Helmet of the pilos type
Late Classical or Early Hellenistic Period
Place of Manufacture: Italy (probably), Apulia
Height: 22.8 cm (9 in.); max. diameter: 22.1 cm Weight: 603 g
Medium or Technique
The ovoid or bell shape of this helmet derives from a conical felt hat called the pilos worn by travelers and laborers. The rim is slightly concave and set apart from the calotte by a raised ridge. It covered the forehead and sat above the ears. A chinstrap would have secured the helmet over the head. The holes just above the rim on either side may have been intended for the attachment of the chinstrap. It is also possible that they served as attachment points for cheek pieces, which occasionally are discovered with this type of helmet. A female protome decorates the front side. Appliqués like this are common apotropaic additions to Greek and Roman armor. The broken bronze brackets at the apex of the helmet and at the left and right side of the upper quarter once supported metal attachments. The uppermost one probably acted as a bronze support for a horsehair crest, and the other two likely held bronze sheets in the shape of horns. The horns which survive on other pilos type helmets often take the shape of kete (mythical sea monsters) or snakes.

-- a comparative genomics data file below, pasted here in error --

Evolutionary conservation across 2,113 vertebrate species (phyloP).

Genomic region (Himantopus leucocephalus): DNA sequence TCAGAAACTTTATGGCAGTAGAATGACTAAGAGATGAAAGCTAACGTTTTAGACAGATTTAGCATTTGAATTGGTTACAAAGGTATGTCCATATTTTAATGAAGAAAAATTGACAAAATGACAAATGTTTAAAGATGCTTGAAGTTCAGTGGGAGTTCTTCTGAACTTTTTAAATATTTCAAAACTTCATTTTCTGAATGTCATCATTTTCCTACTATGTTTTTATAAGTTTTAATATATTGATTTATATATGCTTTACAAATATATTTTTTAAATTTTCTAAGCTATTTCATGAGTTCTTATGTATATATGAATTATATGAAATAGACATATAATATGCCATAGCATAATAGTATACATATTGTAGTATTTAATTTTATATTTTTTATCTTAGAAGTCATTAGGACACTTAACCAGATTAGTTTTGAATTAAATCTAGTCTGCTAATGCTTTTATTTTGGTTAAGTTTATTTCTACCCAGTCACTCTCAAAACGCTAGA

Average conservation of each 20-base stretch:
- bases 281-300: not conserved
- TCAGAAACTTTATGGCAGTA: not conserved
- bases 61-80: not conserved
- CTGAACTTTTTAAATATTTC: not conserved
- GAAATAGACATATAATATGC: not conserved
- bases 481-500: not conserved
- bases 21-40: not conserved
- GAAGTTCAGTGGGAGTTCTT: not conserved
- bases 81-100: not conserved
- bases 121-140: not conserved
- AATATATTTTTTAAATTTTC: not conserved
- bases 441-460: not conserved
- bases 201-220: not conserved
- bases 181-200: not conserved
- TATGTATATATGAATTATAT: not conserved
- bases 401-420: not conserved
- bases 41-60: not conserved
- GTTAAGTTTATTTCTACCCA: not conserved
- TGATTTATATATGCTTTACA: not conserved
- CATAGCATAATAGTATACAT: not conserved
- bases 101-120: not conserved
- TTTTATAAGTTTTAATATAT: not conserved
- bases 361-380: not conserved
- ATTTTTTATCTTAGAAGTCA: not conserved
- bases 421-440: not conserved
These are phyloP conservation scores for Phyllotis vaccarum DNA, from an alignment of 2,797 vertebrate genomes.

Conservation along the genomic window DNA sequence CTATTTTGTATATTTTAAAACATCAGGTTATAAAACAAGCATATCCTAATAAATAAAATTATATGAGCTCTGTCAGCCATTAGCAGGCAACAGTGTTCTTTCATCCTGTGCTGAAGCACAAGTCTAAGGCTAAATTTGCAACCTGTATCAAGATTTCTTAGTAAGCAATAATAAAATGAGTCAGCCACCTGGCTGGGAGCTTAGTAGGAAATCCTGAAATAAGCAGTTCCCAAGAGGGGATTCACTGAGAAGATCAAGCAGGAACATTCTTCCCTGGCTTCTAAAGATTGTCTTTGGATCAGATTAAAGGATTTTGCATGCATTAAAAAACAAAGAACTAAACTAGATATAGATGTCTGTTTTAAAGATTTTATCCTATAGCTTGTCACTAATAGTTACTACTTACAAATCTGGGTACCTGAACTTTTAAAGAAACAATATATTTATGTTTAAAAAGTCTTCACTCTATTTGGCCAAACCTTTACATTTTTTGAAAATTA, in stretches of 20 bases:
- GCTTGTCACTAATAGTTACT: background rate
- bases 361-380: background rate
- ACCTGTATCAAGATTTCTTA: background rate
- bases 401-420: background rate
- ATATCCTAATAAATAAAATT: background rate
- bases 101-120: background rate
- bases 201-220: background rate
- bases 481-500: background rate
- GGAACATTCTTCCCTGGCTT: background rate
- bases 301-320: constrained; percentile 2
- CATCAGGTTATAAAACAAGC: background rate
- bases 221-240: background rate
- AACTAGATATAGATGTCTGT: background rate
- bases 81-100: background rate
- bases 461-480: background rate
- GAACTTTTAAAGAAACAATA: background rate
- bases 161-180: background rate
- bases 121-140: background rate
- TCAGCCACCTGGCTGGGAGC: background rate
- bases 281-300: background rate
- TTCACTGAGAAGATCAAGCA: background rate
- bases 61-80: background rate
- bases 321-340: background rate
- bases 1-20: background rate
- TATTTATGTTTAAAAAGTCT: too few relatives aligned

By 1990: with Helmut Liebert, Grotenburestrasse, 47800 Krefeld, Germany (said to come from the collection of a gymnasion teacher in Germany in the 1980s); about 2001: purchased from Helmut Liebert by Axel Guttmann, Berlin, Germany; by April 2004, with Christie's South Kensington, 85 Old Brompton Road, London SW7 3LD (Christie's sale, The Axel Guttmann Collection of Ancient Arms and Armour, Part 2, 28 April 2004, lot 113); purchased at Christie's sale by Dr. Jerome M. Eisenberg, Royal-Athena Galleries, 153 East 57th Street, New York, NY 10022 (sale catalogue no. 81, October, 2004, cat. no. 29); gift of Dr. and Mrs. Jerome M. Eisenberg to MFA in honor of John J. Herrmann, Jr., Curator of Classical Art, 1976-2004, December 2004
Gift of Dr. and Mrs. Jerome M. Eisenberg in honor of John J. Herrmann, Jr., Curator of Classical Art, 1976-2004